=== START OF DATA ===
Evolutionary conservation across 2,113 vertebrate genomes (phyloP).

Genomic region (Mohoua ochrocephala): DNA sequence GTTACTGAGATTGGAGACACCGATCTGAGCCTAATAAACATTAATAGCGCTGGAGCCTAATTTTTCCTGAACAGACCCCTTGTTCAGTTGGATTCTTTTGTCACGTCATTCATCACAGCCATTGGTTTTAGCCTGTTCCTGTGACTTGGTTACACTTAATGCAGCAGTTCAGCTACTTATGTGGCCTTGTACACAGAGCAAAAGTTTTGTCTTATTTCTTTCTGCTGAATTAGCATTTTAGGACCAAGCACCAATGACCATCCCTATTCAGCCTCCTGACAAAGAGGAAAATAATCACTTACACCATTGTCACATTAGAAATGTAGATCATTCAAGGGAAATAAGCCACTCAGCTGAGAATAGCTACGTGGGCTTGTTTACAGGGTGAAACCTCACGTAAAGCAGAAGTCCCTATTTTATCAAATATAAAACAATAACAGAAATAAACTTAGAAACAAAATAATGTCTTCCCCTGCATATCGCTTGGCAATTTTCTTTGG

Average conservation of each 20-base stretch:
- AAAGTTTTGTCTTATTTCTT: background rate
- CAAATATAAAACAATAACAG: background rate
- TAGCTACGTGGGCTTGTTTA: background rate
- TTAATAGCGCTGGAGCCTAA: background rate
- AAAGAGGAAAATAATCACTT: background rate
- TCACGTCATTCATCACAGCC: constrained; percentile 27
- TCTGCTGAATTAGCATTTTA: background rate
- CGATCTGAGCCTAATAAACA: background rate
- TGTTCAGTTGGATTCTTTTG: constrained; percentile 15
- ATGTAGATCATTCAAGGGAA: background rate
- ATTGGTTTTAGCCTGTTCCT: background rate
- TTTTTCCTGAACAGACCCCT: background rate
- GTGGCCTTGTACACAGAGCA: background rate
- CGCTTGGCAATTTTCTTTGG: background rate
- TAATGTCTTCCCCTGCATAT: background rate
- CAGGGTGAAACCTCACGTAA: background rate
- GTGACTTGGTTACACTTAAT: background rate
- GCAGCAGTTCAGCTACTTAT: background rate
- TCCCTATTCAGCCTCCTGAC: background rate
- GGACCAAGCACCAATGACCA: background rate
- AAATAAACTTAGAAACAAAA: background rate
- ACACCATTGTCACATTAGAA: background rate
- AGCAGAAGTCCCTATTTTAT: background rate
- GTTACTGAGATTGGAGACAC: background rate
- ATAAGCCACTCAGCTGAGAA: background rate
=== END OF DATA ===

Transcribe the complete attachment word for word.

Evolutionary conservation across 2,113 vertebrate genomes (phyloP).

Genomic region (Mohoua ochrocephala): DNA sequence GTTACTGAGATTGGAGACACCGATCTGAGCCTAATAAACATTAATAGCGCTGGAGCCTAATTTTTCCTGAACAGACCCCTTGTTCAGTTGGATTCTTTTGTCACGTCATTCATCACAGCCATTGGTTTTAGCCTGTTCCTGTGACTTGGTTACACTTAATGCAGCAGTTCAGCTACTTATGTGGCCTTGTACACAGAGCAAAAGTTTTGTCTTATTTCTTTCTGCTGAATTAGCATTTTAGGACCAAGCACCAATGACCATCCCTATTCAGCCTCCTGACAAAGAGGAAAATAATCACTTACACCATTGTCACATTAGAAATGTAGATCATTCAAGGGAAATAAGCCACTCAGCTGAGAATAGCTACGTGGGCTTGTTTACAGGGTGAAACCTCACGTAAAGCAGAAGTCCCTATTTTATCAAATATAAAACAATAACAGAAATAAACTTAGAAACAAAATAATGTCTTCCCCTGCATATCGCTTGGCAATTTTCTTTGG

Average conservation of each 20-base stretch:
- AAAGTTTTGTCTTATTTCTT: background rate
- CAAATATAAAACAATAACAG: background rate
- TAGCTACGTGGGCTTGTTTA: background rate
- TTAATAGCGCTGGAGCCTAA: background rate
- AAAGAGGAAAATAATCACTT: background rate
- TCACGTCATTCATCACAGCC: constrained; percentile 27
- TCTGCTGAATTAGCATTTTA: background rate
- CGATCTGAGCCTAATAAACA: background rate
- TGTTCAGTTGGATTCTTTTG: constrained; percentile 15
- ATGTAGATCATTCAAGGGAA: background rate
- ATTGGTTTTAGCCTGTTCCT: background rate
- TTTTTCCTGAACAGACCCCT: background rate
- GTGGCCTTGTACACAGAGCA: background rate
- CGCTTGGCAATTTTCTTTGG: background rate
- TAATGTCTTCCCCTGCATAT: background rate
- CAGGGTGAAACCTCACGTAA: background rate
- GTGACTTGGTTACACTTAAT: background rate
- GCAGCAGTTCAGCTACTTAT: background rate
- TCCCTATTCAGCCTCCTGAC: background rate
- GGACCAAGCACCAATGACCA: background rate
- AAATAAACTTAGAAACAAAA: background rate
- ACACCATTGTCACATTAGAA: background rate
- AGCAGAAGTCCCTATTTTAT: background rate
- GTTACTGAGATTGGAGACAC: background rate
- ATAAGCCACTCAGCTGAGAA: background rate